Have you ever been to the doctor and they hit you with a little hammer right below your knee cap just to see how far your leg would kick up?

That ‘kicking’ response is called a reflex. As humans we all have a variety of reflexes that serve different purposes, but adult and infant reflexes differ and some reflexes are exclusive to infants. Reflexes are involuntary movements or actions, meaning you have no control over what your body does in response to an action (like hitting your knee with a hammer) or just normal activity. Babies are born with lots of different reflexes that they will actually loose as they get older and develop. Infant reflexes are important because they help your babies survive and grow.

What is The Rooting Reflex?

The Rooting Reflex is probably one of the most important reflexes because it’s tied to feeding. Rooting happens when you touch your baby’s mouth or cheek, they will turn their head and open their mouth in the direction of the touch. This is an important reflex because its associated with feeding and is meant to help your baby find the breast or bottle. The Rooting Reflex normally disappears around 4 months of age for most healthy babies.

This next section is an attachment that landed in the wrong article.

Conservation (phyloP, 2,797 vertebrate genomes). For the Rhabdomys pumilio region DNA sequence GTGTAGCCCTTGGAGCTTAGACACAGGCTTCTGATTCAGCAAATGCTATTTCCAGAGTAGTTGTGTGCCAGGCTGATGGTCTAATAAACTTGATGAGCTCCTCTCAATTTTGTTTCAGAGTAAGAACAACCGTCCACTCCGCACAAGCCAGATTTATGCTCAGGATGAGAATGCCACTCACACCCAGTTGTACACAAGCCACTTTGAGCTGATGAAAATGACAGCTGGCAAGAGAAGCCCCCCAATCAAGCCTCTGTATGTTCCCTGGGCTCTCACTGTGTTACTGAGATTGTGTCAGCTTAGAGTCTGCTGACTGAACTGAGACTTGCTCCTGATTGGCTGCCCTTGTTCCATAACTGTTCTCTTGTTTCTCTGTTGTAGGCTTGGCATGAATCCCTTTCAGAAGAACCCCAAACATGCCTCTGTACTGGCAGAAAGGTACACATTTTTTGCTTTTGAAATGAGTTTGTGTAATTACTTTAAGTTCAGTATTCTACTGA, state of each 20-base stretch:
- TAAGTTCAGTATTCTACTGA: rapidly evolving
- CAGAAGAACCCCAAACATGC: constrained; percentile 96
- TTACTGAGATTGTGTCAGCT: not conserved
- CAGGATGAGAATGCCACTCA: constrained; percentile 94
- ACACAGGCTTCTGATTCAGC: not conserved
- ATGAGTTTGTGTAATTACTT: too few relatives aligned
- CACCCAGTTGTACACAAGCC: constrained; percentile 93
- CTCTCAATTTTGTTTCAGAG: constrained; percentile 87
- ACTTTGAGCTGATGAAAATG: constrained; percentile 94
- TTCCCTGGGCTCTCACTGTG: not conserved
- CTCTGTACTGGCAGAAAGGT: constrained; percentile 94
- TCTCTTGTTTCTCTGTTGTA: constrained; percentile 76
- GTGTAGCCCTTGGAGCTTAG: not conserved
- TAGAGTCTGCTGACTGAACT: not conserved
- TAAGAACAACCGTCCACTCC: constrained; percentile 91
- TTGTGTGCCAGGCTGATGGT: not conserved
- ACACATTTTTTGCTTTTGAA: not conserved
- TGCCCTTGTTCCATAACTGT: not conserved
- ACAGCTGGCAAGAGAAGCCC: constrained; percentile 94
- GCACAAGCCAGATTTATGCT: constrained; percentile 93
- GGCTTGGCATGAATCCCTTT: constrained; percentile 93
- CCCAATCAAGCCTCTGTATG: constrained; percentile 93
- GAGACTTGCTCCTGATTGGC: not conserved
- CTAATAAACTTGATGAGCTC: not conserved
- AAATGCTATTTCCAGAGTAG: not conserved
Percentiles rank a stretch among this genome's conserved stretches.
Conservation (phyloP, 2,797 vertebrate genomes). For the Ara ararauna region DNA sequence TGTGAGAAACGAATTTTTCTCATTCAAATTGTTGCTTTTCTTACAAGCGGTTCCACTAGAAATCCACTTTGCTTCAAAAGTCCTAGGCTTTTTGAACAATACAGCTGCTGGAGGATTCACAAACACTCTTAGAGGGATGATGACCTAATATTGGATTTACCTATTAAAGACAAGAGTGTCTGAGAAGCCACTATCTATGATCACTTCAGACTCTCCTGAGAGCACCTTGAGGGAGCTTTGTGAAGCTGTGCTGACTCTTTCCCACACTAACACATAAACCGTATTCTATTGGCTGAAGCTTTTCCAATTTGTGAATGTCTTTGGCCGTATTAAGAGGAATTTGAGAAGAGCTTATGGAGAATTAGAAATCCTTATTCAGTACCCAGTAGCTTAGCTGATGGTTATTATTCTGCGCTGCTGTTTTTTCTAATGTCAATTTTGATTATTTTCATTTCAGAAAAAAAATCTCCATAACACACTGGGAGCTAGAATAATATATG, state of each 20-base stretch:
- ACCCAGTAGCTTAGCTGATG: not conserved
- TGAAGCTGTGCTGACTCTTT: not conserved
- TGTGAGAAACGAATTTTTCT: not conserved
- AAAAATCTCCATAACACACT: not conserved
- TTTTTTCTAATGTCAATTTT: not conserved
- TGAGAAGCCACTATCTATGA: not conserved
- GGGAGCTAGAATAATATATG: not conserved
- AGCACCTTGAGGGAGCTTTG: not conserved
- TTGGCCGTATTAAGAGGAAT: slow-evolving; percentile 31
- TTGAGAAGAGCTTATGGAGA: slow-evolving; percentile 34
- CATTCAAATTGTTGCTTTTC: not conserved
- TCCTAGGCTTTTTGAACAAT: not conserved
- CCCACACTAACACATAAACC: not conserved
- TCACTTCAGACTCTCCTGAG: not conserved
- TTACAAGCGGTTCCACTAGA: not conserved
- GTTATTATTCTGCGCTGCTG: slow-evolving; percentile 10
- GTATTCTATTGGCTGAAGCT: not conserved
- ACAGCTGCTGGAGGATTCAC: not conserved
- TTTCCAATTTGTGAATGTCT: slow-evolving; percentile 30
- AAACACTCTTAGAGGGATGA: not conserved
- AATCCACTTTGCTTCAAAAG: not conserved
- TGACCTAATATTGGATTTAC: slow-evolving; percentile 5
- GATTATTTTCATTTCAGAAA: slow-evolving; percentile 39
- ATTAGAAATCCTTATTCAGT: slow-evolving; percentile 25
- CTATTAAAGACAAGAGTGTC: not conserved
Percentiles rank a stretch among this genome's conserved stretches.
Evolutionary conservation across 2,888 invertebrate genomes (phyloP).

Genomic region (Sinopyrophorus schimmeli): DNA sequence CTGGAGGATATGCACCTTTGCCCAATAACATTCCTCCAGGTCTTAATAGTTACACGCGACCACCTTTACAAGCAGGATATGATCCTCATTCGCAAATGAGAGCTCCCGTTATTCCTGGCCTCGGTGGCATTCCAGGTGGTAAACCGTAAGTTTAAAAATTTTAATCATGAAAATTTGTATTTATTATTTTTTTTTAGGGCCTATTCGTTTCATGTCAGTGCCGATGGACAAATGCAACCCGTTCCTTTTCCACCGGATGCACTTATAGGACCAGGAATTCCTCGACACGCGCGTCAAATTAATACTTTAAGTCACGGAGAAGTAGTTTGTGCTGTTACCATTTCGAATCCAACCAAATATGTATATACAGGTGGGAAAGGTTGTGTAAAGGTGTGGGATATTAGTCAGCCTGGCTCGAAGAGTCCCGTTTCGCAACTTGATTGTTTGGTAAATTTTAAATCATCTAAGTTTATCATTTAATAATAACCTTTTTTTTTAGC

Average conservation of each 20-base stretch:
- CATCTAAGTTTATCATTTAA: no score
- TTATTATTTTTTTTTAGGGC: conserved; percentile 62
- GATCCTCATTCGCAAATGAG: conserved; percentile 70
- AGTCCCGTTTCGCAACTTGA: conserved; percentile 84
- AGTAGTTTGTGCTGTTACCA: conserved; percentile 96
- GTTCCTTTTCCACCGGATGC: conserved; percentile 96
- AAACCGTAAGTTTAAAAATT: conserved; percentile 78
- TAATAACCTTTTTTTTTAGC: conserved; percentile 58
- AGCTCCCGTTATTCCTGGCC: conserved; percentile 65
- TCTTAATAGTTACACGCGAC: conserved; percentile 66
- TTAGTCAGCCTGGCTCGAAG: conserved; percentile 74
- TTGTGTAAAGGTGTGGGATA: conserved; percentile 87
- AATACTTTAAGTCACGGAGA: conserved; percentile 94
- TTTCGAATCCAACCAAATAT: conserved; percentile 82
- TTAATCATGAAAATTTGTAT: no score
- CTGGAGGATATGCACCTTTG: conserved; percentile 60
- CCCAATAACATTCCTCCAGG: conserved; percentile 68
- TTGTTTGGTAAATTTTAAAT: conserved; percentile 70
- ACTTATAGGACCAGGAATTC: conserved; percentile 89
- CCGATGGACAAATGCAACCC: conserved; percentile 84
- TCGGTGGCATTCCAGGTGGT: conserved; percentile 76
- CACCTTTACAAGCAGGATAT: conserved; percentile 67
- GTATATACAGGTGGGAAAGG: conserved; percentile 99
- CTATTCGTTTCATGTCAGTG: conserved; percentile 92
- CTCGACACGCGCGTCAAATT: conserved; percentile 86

Suck Reflex

The Rooting Reflex is closely followed by the Suck Reflex – meaning if you put a finger or nipple in your baby’s mouth, they’ll suck on it. These two different primitive reflexes combine to help your baby feed from breast or bottle. Babies born very prematurely at less then 28 weeks gestation may not have a rooting or sucking reflex and will need to learn it outside of the uterus. This is part of the reason why extremely premature babies have difficulty feeding from a breast or bottle.

Because rooting is a reflex, it is not always a clear sign of hunger from your baby. A simple brush of the cheek with a blanket can simulate your baby to turn their head and start rooting. If your baby is actually hungry they will usually be awake and alert, lick and smack their lips, open their mouth and stick out their tongue, trying to suck on everything, rooting around, and putting their hands in their mouth.If you’re wondering if your baby is getting enough milk, you can read about the signs here.


Your local Mama Coach is always to available to help with lactation support even before your baby is born. Reach out if you have questions or need assistance.

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